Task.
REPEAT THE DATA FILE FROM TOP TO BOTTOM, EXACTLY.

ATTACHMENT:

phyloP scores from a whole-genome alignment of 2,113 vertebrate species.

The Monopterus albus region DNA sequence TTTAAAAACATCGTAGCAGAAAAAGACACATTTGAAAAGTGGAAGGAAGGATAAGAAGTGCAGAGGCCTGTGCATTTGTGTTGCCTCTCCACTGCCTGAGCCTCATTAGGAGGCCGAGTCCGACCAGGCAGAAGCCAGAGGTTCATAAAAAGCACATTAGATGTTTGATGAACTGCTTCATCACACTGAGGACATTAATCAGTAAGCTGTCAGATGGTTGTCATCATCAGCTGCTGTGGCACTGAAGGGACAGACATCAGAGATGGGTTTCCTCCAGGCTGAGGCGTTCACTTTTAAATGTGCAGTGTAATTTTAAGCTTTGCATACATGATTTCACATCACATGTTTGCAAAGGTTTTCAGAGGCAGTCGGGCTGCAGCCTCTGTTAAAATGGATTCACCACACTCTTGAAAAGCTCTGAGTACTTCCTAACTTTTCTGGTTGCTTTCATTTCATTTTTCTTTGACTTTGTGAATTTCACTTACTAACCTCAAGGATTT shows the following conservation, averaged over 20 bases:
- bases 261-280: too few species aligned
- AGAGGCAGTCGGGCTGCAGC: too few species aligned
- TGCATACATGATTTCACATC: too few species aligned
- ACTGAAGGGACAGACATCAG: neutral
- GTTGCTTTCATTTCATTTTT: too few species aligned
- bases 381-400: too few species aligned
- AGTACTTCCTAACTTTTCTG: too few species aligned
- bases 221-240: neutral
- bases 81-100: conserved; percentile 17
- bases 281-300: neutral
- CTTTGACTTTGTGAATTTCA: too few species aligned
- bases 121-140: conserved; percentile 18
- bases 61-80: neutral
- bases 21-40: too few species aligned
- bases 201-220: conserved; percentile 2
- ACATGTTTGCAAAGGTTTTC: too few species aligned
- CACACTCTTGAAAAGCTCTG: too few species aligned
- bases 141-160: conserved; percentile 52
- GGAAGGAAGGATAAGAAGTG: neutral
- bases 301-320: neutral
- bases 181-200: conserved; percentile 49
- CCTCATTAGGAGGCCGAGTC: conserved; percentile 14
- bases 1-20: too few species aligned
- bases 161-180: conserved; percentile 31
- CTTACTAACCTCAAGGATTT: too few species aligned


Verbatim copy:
phyloP scores from a whole-genome alignment of 2,113 vertebrate species.

The Monopterus albus region DNA sequence TTTAAAAACATCGTAGCAGAAAAAGACACATTTGAAAAGTGGAAGGAAGGATAAGAAGTGCAGAGGCCTGTGCATTTGTGTTGCCTCTCCACTGCCTGAGCCTCATTAGGAGGCCGAGTCCGACCAGGCAGAAGCCAGAGGTTCATAAAAAGCACATTAGATGTTTGATGAACTGCTTCATCACACTGAGGACATTAATCAGTAAGCTGTCAGATGGTTGTCATCATCAGCTGCTGTGGCACTGAAGGGACAGACATCAGAGATGGGTTTCCTCCAGGCTGAGGCGTTCACTTTTAAATGTGCAGTGTAATTTTAAGCTTTGCATACATGATTTCACATCACATGTTTGCAAAGGTTTTCAGAGGCAGTCGGGCTGCAGCCTCTGTTAAAATGGATTCACCACACTCTTGAAAAGCTCTGAGTACTTCCTAACTTTTCTGGTTGCTTTCATTTCATTTTTCTTTGACTTTGTGAATTTCACTTACTAACCTCAAGGATTT shows the following conservation, averaged over 20 bases:
- bases 261-280: too few species aligned
- AGAGGCAGTCGGGCTGCAGC: too few species aligned
- TGCATACATGATTTCACATC: too few species aligned
- ACTGAAGGGACAGACATCAG: neutral
- GTTGCTTTCATTTCATTTTT: too few species aligned
- bases 381-400: too few species aligned
- AGTACTTCCTAACTTTTCTG: too few species aligned
- bases 221-240: neutral
- bases 81-100: conserved; percentile 17
- bases 281-300: neutral
- CTTTGACTTTGTGAATTTCA: too few species aligned
- bases 121-140: conserved; percentile 18
- bases 61-80: neutral
- bases 21-40: too few species aligned
- bases 201-220: conserved; percentile 2
- ACATGTTTGCAAAGGTTTTC: too few species aligned
- CACACTCTTGAAAAGCTCTG: too few species aligned
- bases 141-160: conserved; percentile 52
- GGAAGGAAGGATAAGAAGTG: neutral
- bases 301-320: neutral
- bases 181-200: conserved; percentile 49
- CCTCATTAGGAGGCCGAGTC: conserved; percentile 14
- bases 1-20: too few species aligned
- bases 161-180: conserved; percentile 31
- CTTACTAACCTCAAGGATTT: too few species aligned